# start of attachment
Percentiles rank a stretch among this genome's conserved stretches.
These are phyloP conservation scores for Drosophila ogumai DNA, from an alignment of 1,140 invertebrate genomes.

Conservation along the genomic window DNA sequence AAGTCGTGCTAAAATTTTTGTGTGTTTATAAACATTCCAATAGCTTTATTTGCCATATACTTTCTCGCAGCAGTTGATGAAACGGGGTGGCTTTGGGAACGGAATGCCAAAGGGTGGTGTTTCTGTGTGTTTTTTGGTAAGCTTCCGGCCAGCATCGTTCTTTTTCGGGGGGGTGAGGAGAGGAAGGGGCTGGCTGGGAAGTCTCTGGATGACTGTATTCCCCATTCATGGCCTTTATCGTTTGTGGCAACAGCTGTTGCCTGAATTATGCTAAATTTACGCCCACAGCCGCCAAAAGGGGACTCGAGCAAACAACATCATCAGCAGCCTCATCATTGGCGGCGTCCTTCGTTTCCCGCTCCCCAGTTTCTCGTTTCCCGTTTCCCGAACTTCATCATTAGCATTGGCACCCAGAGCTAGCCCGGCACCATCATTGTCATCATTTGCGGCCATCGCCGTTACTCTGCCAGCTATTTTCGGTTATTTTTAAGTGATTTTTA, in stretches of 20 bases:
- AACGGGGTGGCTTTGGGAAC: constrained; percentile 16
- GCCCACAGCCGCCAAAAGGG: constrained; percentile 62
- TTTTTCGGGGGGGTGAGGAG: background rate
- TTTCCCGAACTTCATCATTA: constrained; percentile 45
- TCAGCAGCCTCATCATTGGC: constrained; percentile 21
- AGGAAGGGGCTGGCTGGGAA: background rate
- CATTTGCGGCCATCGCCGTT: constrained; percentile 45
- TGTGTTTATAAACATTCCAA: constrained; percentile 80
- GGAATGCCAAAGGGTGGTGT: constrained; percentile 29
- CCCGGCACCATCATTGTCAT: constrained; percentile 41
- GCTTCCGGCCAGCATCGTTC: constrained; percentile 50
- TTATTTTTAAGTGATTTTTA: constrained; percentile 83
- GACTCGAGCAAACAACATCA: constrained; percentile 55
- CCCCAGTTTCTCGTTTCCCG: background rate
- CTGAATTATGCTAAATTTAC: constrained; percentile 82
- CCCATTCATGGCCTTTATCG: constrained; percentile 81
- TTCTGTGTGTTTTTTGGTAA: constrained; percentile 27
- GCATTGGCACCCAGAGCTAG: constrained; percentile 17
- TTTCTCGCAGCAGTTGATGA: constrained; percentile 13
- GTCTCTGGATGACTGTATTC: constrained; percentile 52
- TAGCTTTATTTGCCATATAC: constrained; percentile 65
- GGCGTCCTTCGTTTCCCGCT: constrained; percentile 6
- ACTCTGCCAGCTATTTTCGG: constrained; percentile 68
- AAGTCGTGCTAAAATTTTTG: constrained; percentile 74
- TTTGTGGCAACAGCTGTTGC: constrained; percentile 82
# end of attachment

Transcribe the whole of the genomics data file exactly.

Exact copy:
Percentiles rank a stretch among this genome's conserved stretches.
These are phyloP conservation scores for Drosophila ogumai DNA, from an alignment of 1,140 invertebrate genomes.

Conservation along the genomic window DNA sequence AAGTCGTGCTAAAATTTTTGTGTGTTTATAAACATTCCAATAGCTTTATTTGCCATATACTTTCTCGCAGCAGTTGATGAAACGGGGTGGCTTTGGGAACGGAATGCCAAAGGGTGGTGTTTCTGTGTGTTTTTTGGTAAGCTTCCGGCCAGCATCGTTCTTTTTCGGGGGGGTGAGGAGAGGAAGGGGCTGGCTGGGAAGTCTCTGGATGACTGTATTCCCCATTCATGGCCTTTATCGTTTGTGGCAACAGCTGTTGCCTGAATTATGCTAAATTTACGCCCACAGCCGCCAAAAGGGGACTCGAGCAAACAACATCATCAGCAGCCTCATCATTGGCGGCGTCCTTCGTTTCCCGCTCCCCAGTTTCTCGTTTCCCGTTTCCCGAACTTCATCATTAGCATTGGCACCCAGAGCTAGCCCGGCACCATCATTGTCATCATTTGCGGCCATCGCCGTTACTCTGCCAGCTATTTTCGGTTATTTTTAAGTGATTTTTA, in stretches of 20 bases:
- AACGGGGTGGCTTTGGGAAC: constrained; percentile 16
- GCCCACAGCCGCCAAAAGGG: constrained; percentile 62
- TTTTTCGGGGGGGTGAGGAG: background rate
- TTTCCCGAACTTCATCATTA: constrained; percentile 45
- TCAGCAGCCTCATCATTGGC: constrained; percentile 21
- AGGAAGGGGCTGGCTGGGAA: background rate
- CATTTGCGGCCATCGCCGTT: constrained; percentile 45
- TGTGTTTATAAACATTCCAA: constrained; percentile 80
- GGAATGCCAAAGGGTGGTGT: constrained; percentile 29
- CCCGGCACCATCATTGTCAT: constrained; percentile 41
- GCTTCCGGCCAGCATCGTTC: constrained; percentile 50
- TTATTTTTAAGTGATTTTTA: constrained; percentile 83
- GACTCGAGCAAACAACATCA: constrained; percentile 55
- CCCCAGTTTCTCGTTTCCCG: background rate
- CTGAATTATGCTAAATTTAC: constrained; percentile 82
- CCCATTCATGGCCTTTATCG: constrained; percentile 81
- TTCTGTGTGTTTTTTGGTAA: constrained; percentile 27
- GCATTGGCACCCAGAGCTAG: constrained; percentile 17
- TTTCTCGCAGCAGTTGATGA: constrained; percentile 13
- GTCTCTGGATGACTGTATTC: constrained; percentile 52
- TAGCTTTATTTGCCATATAC: constrained; percentile 65
- GGCGTCCTTCGTTTCCCGCT: constrained; percentile 6
- ACTCTGCCAGCTATTTTCGG: constrained; percentile 68
- AAGTCGTGCTAAAATTTTTG: constrained; percentile 74
- TTTGTGGCAACAGCTGTTGC: constrained; percentile 82